Why didn’t Pentagon shoot down Chinese spy balloon floating over the US?

WASHINGTON: The US Department of Defense said on Thursday it was tracking a suspected Chinese surveillance balloon floating in the sky west of Montana, underscoring mutual mistrust between the world’s two largest economies just as top diplomats prepare to hold talks in Beijing. Here’s everything we know so far:
1. What is a monitoring balloon?
Cheap, quiet, and difficult to access — hot air balloons have long been used for reconnaissance, including during conflicts like the American Civil War. The operation became widespread during World War I and was widely used during the Cold War, when the United States released hundreds of balloons to gather intelligence on the Soviet Union and China. While their use has declined with the rise of drones and satellites, many countries still use spy balloons. The Pentagon is expanding its investment in high-altitude inflatable equipment, Politico reported last year. Modern hot air balloons are often unmanned, but they generally lack propulsion and are subject to wind action.
2. What do we know about the balloon hovering over the United States?
The Biden administration revealed the existence of the balloon on Thursday, saying it was discovered earlier in the week and was most recently seen floating more than 40,000 feet (12,000 meters) above Montana. The location is sensitive, as the state is home to the Air Force’s 341st Missile Squadron and its Minuteman III intercontinental ballistic missiles. While China has not commented on the incident, a Defense Department spokesman said the United States strongly believes it belongs to the country without explaining why.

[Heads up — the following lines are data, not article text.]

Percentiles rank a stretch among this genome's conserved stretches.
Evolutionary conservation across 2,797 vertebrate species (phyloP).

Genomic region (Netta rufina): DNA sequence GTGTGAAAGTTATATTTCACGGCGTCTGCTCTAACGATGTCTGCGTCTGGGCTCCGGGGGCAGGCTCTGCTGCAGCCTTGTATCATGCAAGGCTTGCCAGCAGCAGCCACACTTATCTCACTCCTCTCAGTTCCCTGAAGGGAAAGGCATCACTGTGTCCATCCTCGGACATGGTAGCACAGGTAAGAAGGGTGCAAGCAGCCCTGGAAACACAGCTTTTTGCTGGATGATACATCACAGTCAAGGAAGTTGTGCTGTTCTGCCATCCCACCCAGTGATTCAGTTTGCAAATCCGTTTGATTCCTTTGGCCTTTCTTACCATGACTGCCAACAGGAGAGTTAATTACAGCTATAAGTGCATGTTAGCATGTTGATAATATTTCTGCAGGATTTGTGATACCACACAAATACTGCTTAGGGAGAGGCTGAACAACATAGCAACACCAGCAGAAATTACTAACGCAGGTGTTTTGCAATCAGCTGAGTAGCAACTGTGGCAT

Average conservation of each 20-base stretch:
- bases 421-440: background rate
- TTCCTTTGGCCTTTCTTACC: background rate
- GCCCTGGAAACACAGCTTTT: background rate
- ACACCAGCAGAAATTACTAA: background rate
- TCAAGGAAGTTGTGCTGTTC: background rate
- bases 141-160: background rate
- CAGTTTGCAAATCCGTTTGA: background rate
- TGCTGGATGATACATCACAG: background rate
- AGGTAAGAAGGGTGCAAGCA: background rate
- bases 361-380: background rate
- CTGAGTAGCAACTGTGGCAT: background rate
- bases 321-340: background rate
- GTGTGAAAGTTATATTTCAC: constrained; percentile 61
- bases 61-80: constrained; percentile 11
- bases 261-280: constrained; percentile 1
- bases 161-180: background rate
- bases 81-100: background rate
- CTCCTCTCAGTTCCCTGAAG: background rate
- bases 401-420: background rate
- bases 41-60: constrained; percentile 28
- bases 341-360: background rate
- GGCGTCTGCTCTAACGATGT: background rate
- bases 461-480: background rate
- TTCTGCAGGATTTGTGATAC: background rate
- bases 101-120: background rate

3. Are hot air balloons a security threat?
Details about this particular balloon’s exact capabilities are unclear, with a US official briefed on reporters Thursday declining to answer some questions about size or information. its specifications. U.S. officials have asserted that the balloon has a limited ability to collect meaningful intelligence data, beyond what China can gather through its satellite network. North American Aerospace Defense Command, or Norad, said on Thursday that it “continues to closely monitor and monitor the incident,” while Canada’s defense ministry said it was monitoring “the incident.” potential second incident” without elaborating.
4. Why hasn’t China put up the hot air balloon until now?
The Chinese have for decades complained about US surveillance ships and planes near their territory, leading to occasional confrontations over the years. And instances of Chinese balloon activity near US territory were observed prior to Thursday’s announcement, US officials said. But it is not clear why the hot air balloon is flying over the US at this time. The revelation comes just days before US Secretary of State Antony Blinken’s scheduled visit to Beijing and risks undermining Beijing’s diplomatic efforts to create a constructive context for US Secretary of State’s first visit to China since Michael Pompeo’s trip in 2018.
5. Why hasn’t the Pentagon shot down the hot air balloon?
Defense Secretary Lloyd Austin advised President Joe Biden not to shoot down the balloon because of the possible risk of falling debris. While authorities were weighing options as the balloon hovered over sparsely populated areas of Montana, it was assessed that the object was “fairly large” large enough to cause potential damage. It hovers above the altitude used by civilian aircraft, so is unlikely to pose an immediate danger to the public.
6. How did the US react?
The senior official said the United States had raised the hot air balloon issue with China, and the Wall Street Journal reported that the state department had summoned China’s charge d’affaires. It was not immediately clear if the incident would affect Blinken’s scheduled trip to China. Another official said the Biden administration has also briefed the staff of the “Gang of Eight,” a group that includes the chairmen and senior members of the House and Senate intelligence committees. Meanwhile, Republicans are pushing for a stronger Biden response, with House Speaker Kevin McCarthy calling the intrusion a “blatant disregard for American sovereignty.”


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